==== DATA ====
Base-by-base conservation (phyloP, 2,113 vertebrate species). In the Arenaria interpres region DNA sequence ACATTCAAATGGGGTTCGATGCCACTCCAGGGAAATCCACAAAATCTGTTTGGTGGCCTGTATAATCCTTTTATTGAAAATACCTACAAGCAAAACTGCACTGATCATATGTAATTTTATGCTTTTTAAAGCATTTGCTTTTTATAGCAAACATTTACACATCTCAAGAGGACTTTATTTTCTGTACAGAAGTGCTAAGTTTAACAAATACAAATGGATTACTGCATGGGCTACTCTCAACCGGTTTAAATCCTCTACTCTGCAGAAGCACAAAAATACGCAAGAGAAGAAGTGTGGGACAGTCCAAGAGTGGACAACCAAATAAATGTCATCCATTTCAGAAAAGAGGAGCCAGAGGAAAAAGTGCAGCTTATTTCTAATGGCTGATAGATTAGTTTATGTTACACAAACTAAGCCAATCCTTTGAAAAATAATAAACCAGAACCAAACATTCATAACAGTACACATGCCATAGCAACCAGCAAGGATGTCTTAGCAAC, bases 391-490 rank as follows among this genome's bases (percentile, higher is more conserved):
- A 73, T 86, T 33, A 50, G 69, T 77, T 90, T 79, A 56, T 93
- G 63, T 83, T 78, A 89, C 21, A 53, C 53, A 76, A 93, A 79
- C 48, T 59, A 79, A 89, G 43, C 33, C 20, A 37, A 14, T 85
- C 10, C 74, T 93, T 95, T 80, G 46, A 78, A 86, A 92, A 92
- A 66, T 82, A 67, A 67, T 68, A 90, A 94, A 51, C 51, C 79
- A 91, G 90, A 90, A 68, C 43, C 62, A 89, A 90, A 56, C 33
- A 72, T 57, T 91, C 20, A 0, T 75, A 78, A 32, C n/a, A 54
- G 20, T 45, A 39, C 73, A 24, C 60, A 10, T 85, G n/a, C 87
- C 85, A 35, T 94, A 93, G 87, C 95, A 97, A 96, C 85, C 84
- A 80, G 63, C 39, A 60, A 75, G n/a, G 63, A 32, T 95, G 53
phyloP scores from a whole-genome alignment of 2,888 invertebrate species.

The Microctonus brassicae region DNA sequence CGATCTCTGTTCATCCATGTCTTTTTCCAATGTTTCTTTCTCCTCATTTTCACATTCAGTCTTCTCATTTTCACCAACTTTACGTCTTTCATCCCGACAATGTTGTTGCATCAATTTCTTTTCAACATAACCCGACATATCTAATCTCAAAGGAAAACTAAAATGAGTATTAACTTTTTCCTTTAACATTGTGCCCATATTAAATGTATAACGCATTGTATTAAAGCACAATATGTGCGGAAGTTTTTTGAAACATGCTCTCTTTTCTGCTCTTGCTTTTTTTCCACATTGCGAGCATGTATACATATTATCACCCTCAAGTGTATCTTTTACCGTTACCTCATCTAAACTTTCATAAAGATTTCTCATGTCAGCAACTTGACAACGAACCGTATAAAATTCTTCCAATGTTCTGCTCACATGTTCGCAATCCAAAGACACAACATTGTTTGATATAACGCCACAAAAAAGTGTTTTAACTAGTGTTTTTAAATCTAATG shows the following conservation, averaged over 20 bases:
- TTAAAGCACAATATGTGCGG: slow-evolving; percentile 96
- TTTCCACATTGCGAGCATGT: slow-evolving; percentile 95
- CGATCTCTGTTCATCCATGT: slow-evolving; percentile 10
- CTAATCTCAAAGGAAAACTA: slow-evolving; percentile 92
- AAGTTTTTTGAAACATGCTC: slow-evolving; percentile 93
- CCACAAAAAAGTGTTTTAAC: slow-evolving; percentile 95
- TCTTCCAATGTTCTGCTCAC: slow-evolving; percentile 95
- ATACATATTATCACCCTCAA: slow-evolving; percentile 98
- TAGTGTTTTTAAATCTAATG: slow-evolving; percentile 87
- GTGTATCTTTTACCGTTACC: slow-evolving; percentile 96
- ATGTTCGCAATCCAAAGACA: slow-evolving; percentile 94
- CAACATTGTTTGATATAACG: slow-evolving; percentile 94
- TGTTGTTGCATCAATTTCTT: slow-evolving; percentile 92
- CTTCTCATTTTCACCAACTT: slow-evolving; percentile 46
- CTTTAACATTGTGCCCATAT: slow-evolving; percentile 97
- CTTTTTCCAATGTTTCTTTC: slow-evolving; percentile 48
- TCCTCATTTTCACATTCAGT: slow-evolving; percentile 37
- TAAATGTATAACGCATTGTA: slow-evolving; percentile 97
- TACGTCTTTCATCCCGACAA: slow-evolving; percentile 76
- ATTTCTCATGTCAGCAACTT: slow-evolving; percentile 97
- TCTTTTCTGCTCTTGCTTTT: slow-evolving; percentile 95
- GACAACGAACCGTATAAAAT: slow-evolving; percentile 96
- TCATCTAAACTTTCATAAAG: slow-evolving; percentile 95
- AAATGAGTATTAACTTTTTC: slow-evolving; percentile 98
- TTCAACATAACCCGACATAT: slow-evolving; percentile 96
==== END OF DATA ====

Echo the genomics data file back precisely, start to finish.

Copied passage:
Base-by-base conservation (phyloP, 2,113 vertebrate species). In the Arenaria interpres region DNA sequence ACATTCAAATGGGGTTCGATGCCACTCCAGGGAAATCCACAAAATCTGTTTGGTGGCCTGTATAATCCTTTTATTGAAAATACCTACAAGCAAAACTGCACTGATCATATGTAATTTTATGCTTTTTAAAGCATTTGCTTTTTATAGCAAACATTTACACATCTCAAGAGGACTTTATTTTCTGTACAGAAGTGCTAAGTTTAACAAATACAAATGGATTACTGCATGGGCTACTCTCAACCGGTTTAAATCCTCTACTCTGCAGAAGCACAAAAATACGCAAGAGAAGAAGTGTGGGACAGTCCAAGAGTGGACAACCAAATAAATGTCATCCATTTCAGAAAAGAGGAGCCAGAGGAAAAAGTGCAGCTTATTTCTAATGGCTGATAGATTAGTTTATGTTACACAAACTAAGCCAATCCTTTGAAAAATAATAAACCAGAACCAAACATTCATAACAGTACACATGCCATAGCAACCAGCAAGGATGTCTTAGCAAC, bases 391-490 rank as follows among this genome's bases (percentile, higher is more conserved):
- A 73, T 86, T 33, A 50, G 69, T 77, T 90, T 79, A 56, T 93
- G 63, T 83, T 78, A 89, C 21, A 53, C 53, A 76, A 93, A 79
- C 48, T 59, A 79, A 89, G 43, C 33, C 20, A 37, A 14, T 85
- C 10, C 74, T 93, T 95, T 80, G 46, A 78, A 86, A 92, A 92
- A 66, T 82, A 67, A 67, T 68, A 90, A 94, A 51, C 51, C 79
- A 91, G 90, A 90, A 68, C 43, C 62, A 89, A 90, A 56, C 33
- A 72, T 57, T 91, C 20, A 0, T 75, A 78, A 32, C n/a, A 54
- G 20, T 45, A 39, C 73, A 24, C 60, A 10, T 85, G n/a, C 87
- C 85, A 35, T 94, A 93, G 87, C 95, A 97, A 96, C 85, C 84
- A 80, G 63, C 39, A 60, A 75, G n/a, G 63, A 32, T 95, G 53
phyloP scores from a whole-genome alignment of 2,888 invertebrate species.

The Microctonus brassicae region DNA sequence CGATCTCTGTTCATCCATGTCTTTTTCCAATGTTTCTTTCTCCTCATTTTCACATTCAGTCTTCTCATTTTCACCAACTTTACGTCTTTCATCCCGACAATGTTGTTGCATCAATTTCTTTTCAACATAACCCGACATATCTAATCTCAAAGGAAAACTAAAATGAGTATTAACTTTTTCCTTTAACATTGTGCCCATATTAAATGTATAACGCATTGTATTAAAGCACAATATGTGCGGAAGTTTTTTGAAACATGCTCTCTTTTCTGCTCTTGCTTTTTTTCCACATTGCGAGCATGTATACATATTATCACCCTCAAGTGTATCTTTTACCGTTACCTCATCTAAACTTTCATAAAGATTTCTCATGTCAGCAACTTGACAACGAACCGTATAAAATTCTTCCAATGTTCTGCTCACATGTTCGCAATCCAAAGACACAACATTGTTTGATATAACGCCACAAAAAAGTGTTTTAACTAGTGTTTTTAAATCTAATG shows the following conservation, averaged over 20 bases:
- TTAAAGCACAATATGTGCGG: slow-evolving; percentile 96
- TTTCCACATTGCGAGCATGT: slow-evolving; percentile 95
- CGATCTCTGTTCATCCATGT: slow-evolving; percentile 10
- CTAATCTCAAAGGAAAACTA: slow-evolving; percentile 92
- AAGTTTTTTGAAACATGCTC: slow-evolving; percentile 93
- CCACAAAAAAGTGTTTTAAC: slow-evolving; percentile 95
- TCTTCCAATGTTCTGCTCAC: slow-evolving; percentile 95
- ATACATATTATCACCCTCAA: slow-evolving; percentile 98
- TAGTGTTTTTAAATCTAATG: slow-evolving; percentile 87
- GTGTATCTTTTACCGTTACC: slow-evolving; percentile 96
- ATGTTCGCAATCCAAAGACA: slow-evolving; percentile 94
- CAACATTGTTTGATATAACG: slow-evolving; percentile 94
- TGTTGTTGCATCAATTTCTT: slow-evolving; percentile 92
- CTTCTCATTTTCACCAACTT: slow-evolving; percentile 46
- CTTTAACATTGTGCCCATAT: slow-evolving; percentile 97
- CTTTTTCCAATGTTTCTTTC: slow-evolving; percentile 48
- TCCTCATTTTCACATTCAGT: slow-evolving; percentile 37
- TAAATGTATAACGCATTGTA: slow-evolving; percentile 97
- TACGTCTTTCATCCCGACAA: slow-evolving; percentile 76
- ATTTCTCATGTCAGCAACTT: slow-evolving; percentile 97
- TCTTTTCTGCTCTTGCTTTT: slow-evolving; percentile 95
- GACAACGAACCGTATAAAAT: slow-evolving; percentile 96
- TCATCTAAACTTTCATAAAG: slow-evolving; percentile 95
- AAATGAGTATTAACTTTTTC: slow-evolving; percentile 98
- TTCAACATAACCCGACATAT: slow-evolving; percentile 96